The puzzles, however, are ingenious. Some rely on faith, common sense or memorisation, while others require a totally different way of thnking. But as well as getting new armour, the completion of the quest also heralds new magical abilities from each of the slain knights. As well as this you get your infamy rating reduced to zero, major kudos from the populous and the chance to be a Champion of Cyrodiil (yes... uh, again).
As each piece of the Crusader's garb is recovered, NPCs begin paying attention to this little group of courageous warriors and offer to join. As Commander of the rejuvenated order, you get to choose who to accept and who to reject. When the final confrontation comes, eight will follow you into the jaws of Umaril's lair on the western coast of Cyrodiil, just north of Anvil. Then, once the quest is complete, you can pick any one from the various different races as a minion to follow you on your wanderings. Yes, this is what Oblivion is really about: the minions.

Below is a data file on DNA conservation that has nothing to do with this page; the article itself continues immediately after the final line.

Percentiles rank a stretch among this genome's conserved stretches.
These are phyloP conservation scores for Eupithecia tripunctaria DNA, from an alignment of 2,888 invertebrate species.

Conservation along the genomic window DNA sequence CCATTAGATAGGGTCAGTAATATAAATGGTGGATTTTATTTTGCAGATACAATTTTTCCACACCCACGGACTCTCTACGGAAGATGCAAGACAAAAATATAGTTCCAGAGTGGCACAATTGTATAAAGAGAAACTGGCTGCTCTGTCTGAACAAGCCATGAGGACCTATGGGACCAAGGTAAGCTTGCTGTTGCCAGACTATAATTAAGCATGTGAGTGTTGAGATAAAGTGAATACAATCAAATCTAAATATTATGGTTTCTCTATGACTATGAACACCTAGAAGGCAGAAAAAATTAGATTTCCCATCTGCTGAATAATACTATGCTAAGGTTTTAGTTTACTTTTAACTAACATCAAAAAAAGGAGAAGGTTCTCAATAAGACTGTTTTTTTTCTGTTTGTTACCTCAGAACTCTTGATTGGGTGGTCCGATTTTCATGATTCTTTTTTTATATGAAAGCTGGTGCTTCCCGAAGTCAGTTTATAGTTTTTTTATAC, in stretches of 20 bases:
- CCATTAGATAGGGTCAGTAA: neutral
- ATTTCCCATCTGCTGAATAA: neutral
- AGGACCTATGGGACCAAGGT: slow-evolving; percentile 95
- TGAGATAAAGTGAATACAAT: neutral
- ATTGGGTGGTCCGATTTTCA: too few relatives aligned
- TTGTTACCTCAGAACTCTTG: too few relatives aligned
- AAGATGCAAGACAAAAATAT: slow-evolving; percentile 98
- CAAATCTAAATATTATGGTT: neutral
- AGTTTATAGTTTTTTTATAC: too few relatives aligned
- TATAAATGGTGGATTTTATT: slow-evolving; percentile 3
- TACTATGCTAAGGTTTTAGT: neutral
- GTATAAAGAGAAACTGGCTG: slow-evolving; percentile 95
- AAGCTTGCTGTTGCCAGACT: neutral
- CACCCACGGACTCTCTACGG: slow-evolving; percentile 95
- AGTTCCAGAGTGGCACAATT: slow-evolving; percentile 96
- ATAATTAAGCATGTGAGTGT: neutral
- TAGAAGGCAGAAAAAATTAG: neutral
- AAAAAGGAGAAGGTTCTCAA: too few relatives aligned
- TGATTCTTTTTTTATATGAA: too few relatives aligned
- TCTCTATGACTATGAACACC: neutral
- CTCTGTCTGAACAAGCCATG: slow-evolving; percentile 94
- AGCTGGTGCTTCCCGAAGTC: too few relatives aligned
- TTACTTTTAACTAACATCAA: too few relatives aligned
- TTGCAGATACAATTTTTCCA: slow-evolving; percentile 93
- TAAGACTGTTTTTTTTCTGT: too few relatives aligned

There are some blemishes on an otherwise stunning example of downloadable content. In the original game, a small selection of actors provided the voices for all the members of a particular race. When you approach a beggar in Anvil to enquire about the mysterious Prophet, he begins talking in what is obviously a new voiceover only to revert to a completely different accent once the new information has been passed on. It's not always that obvious, but tarnishes the overall effect a little.
While Umaril remains the Big Bad of the expansion, he has his own super-powered minions known as Aurorans, who look a lot like the Daedric warriors found in Oblivion, but pack a much bigger punch. Fortunately, they also carry flawless gems, money, spells and decent weaponry, making these encounters well worth the effort. Fortunately, if you're higher than level 20 or just have the difficulty set really low, they take only a few moments to dispatch.
Given your avatar's snazzy new wardrobe, base of operations, minions and the righteous euphoria associated with being a force for good, The Knights of the Nine is well worth the 800 Microsoft points or bargain price on the PC. This quest line is the biggest yet and keeps you hooked right to the end. While the dungeons are not as big or as maze-like as the previous expansions, the chance to really explore Cyrodiil really makes this quest much more effective and allows for a greater appreciation of the graphical tweaks and new locations. Download it now!